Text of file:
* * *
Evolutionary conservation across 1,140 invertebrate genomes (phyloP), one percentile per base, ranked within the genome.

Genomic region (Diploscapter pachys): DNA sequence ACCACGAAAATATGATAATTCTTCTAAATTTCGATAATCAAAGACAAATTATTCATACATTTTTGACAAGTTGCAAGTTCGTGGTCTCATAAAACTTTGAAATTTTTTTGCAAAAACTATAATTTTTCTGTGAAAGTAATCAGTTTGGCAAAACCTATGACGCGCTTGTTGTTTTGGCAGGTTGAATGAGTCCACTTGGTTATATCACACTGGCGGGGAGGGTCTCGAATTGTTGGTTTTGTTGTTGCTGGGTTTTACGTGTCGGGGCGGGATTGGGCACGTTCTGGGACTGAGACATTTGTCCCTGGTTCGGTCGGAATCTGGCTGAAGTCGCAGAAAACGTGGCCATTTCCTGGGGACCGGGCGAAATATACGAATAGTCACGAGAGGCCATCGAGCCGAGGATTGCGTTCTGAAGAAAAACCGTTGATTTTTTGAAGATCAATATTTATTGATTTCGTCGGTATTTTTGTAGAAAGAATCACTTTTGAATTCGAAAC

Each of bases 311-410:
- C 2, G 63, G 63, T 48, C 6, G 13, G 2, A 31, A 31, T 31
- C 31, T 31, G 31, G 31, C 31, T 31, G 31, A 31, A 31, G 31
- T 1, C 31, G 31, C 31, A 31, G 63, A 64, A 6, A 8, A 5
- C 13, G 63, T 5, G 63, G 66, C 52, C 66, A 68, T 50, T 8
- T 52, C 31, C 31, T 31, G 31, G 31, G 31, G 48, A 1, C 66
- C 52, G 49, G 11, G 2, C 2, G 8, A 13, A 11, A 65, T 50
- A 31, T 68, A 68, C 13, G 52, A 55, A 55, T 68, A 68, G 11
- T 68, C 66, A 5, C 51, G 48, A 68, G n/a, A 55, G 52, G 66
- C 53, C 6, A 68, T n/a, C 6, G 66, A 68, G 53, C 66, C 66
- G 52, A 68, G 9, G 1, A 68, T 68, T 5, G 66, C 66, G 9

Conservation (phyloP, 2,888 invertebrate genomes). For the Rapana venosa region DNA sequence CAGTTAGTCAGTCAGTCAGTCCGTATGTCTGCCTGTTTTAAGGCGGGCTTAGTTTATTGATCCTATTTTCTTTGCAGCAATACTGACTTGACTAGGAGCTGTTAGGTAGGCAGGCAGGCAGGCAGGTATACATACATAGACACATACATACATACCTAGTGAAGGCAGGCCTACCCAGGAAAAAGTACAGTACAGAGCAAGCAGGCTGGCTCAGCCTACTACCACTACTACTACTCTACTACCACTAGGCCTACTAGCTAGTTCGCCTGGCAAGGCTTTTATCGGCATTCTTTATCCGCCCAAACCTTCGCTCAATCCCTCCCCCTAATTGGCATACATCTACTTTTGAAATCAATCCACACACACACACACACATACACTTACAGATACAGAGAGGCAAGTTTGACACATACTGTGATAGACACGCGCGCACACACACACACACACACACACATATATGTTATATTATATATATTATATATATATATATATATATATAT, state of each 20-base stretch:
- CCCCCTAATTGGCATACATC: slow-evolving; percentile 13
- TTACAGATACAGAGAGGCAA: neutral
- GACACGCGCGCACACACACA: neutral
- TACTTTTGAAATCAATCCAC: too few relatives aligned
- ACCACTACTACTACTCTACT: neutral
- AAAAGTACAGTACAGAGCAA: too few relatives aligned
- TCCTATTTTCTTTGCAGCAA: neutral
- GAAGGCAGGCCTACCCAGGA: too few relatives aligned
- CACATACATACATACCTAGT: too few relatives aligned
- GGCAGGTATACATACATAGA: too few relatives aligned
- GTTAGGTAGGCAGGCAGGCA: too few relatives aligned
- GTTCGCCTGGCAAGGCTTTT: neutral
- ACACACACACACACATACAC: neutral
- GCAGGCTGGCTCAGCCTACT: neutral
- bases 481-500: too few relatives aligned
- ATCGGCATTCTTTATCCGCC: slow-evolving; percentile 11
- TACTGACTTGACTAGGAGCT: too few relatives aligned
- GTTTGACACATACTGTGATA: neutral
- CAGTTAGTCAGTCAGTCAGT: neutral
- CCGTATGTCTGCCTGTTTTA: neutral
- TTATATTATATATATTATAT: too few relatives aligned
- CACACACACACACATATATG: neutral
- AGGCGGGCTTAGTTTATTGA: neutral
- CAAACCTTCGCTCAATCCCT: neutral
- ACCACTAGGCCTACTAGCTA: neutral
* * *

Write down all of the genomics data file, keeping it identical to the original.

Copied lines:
Evolutionary conservation across 1,140 invertebrate genomes (phyloP), one percentile per base, ranked within the genome.

Genomic region (Diploscapter pachys): DNA sequence ACCACGAAAATATGATAATTCTTCTAAATTTCGATAATCAAAGACAAATTATTCATACATTTTTGACAAGTTGCAAGTTCGTGGTCTCATAAAACTTTGAAATTTTTTTGCAAAAACTATAATTTTTCTGTGAAAGTAATCAGTTTGGCAAAACCTATGACGCGCTTGTTGTTTTGGCAGGTTGAATGAGTCCACTTGGTTATATCACACTGGCGGGGAGGGTCTCGAATTGTTGGTTTTGTTGTTGCTGGGTTTTACGTGTCGGGGCGGGATTGGGCACGTTCTGGGACTGAGACATTTGTCCCTGGTTCGGTCGGAATCTGGCTGAAGTCGCAGAAAACGTGGCCATTTCCTGGGGACCGGGCGAAATATACGAATAGTCACGAGAGGCCATCGAGCCGAGGATTGCGTTCTGAAGAAAAACCGTTGATTTTTTGAAGATCAATATTTATTGATTTCGTCGGTATTTTTGTAGAAAGAATCACTTTTGAATTCGAAAC

Each of bases 311-410:
- C 2, G 63, G 63, T 48, C 6, G 13, G 2, A 31, A 31, T 31
- C 31, T 31, G 31, G 31, C 31, T 31, G 31, A 31, A 31, G 31
- T 1, C 31, G 31, C 31, A 31, G 63, A 64, A 6, A 8, A 5
- C 13, G 63, T 5, G 63, G 66, C 52, C 66, A 68, T 50, T 8
- T 52, C 31, C 31, T 31, G 31, G 31, G 31, G 48, A 1, C 66
- C 52, G 49, G 11, G 2, C 2, G 8, A 13, A 11, A 65, T 50
- A 31, T 68, A 68, C 13, G 52, A 55, A 55, T 68, A 68, G 11
- T 68, C 66, A 5, C 51, G 48, A 68, G n/a, A 55, G 52, G 66
- C 53, C 6, A 68, T n/a, C 6, G 66, A 68, G 53, C 66, C 66
- G 52, A 68, G 9, G 1, A 68, T 68, T 5, G 66, C 66, G 9

Conservation (phyloP, 2,888 invertebrate genomes). For the Rapana venosa region DNA sequence CAGTTAGTCAGTCAGTCAGTCCGTATGTCTGCCTGTTTTAAGGCGGGCTTAGTTTATTGATCCTATTTTCTTTGCAGCAATACTGACTTGACTAGGAGCTGTTAGGTAGGCAGGCAGGCAGGCAGGTATACATACATAGACACATACATACATACCTAGTGAAGGCAGGCCTACCCAGGAAAAAGTACAGTACAGAGCAAGCAGGCTGGCTCAGCCTACTACCACTACTACTACTCTACTACCACTAGGCCTACTAGCTAGTTCGCCTGGCAAGGCTTTTATCGGCATTCTTTATCCGCCCAAACCTTCGCTCAATCCCTCCCCCTAATTGGCATACATCTACTTTTGAAATCAATCCACACACACACACACACATACACTTACAGATACAGAGAGGCAAGTTTGACACATACTGTGATAGACACGCGCGCACACACACACACACACACACACATATATGTTATATTATATATATTATATATATATATATATATATATAT, state of each 20-base stretch:
- CCCCCTAATTGGCATACATC: slow-evolving; percentile 13
- TTACAGATACAGAGAGGCAA: neutral
- GACACGCGCGCACACACACA: neutral
- TACTTTTGAAATCAATCCAC: too few relatives aligned
- ACCACTACTACTACTCTACT: neutral
- AAAAGTACAGTACAGAGCAA: too few relatives aligned
- TCCTATTTTCTTTGCAGCAA: neutral
- GAAGGCAGGCCTACCCAGGA: too few relatives aligned
- CACATACATACATACCTAGT: too few relatives aligned
- GGCAGGTATACATACATAGA: too few relatives aligned
- GTTAGGTAGGCAGGCAGGCA: too few relatives aligned
- GTTCGCCTGGCAAGGCTTTT: neutral
- ACACACACACACACATACAC: neutral
- GCAGGCTGGCTCAGCCTACT: neutral
- bases 481-500: too few relatives aligned
- ATCGGCATTCTTTATCCGCC: slow-evolving; percentile 11
- TACTGACTTGACTAGGAGCT: too few relatives aligned
- GTTTGACACATACTGTGATA: neutral
- CAGTTAGTCAGTCAGTCAGT: neutral
- CCGTATGTCTGCCTGTTTTA: neutral
- TTATATTATATATATTATAT: too few relatives aligned
- CACACACACACACATATATG: neutral
- AGGCGGGCTTAGTTTATTGA: neutral
- CAAACCTTCGCTCAATCCCT: neutral
- ACCACTAGGCCTACTAGCTA: neutral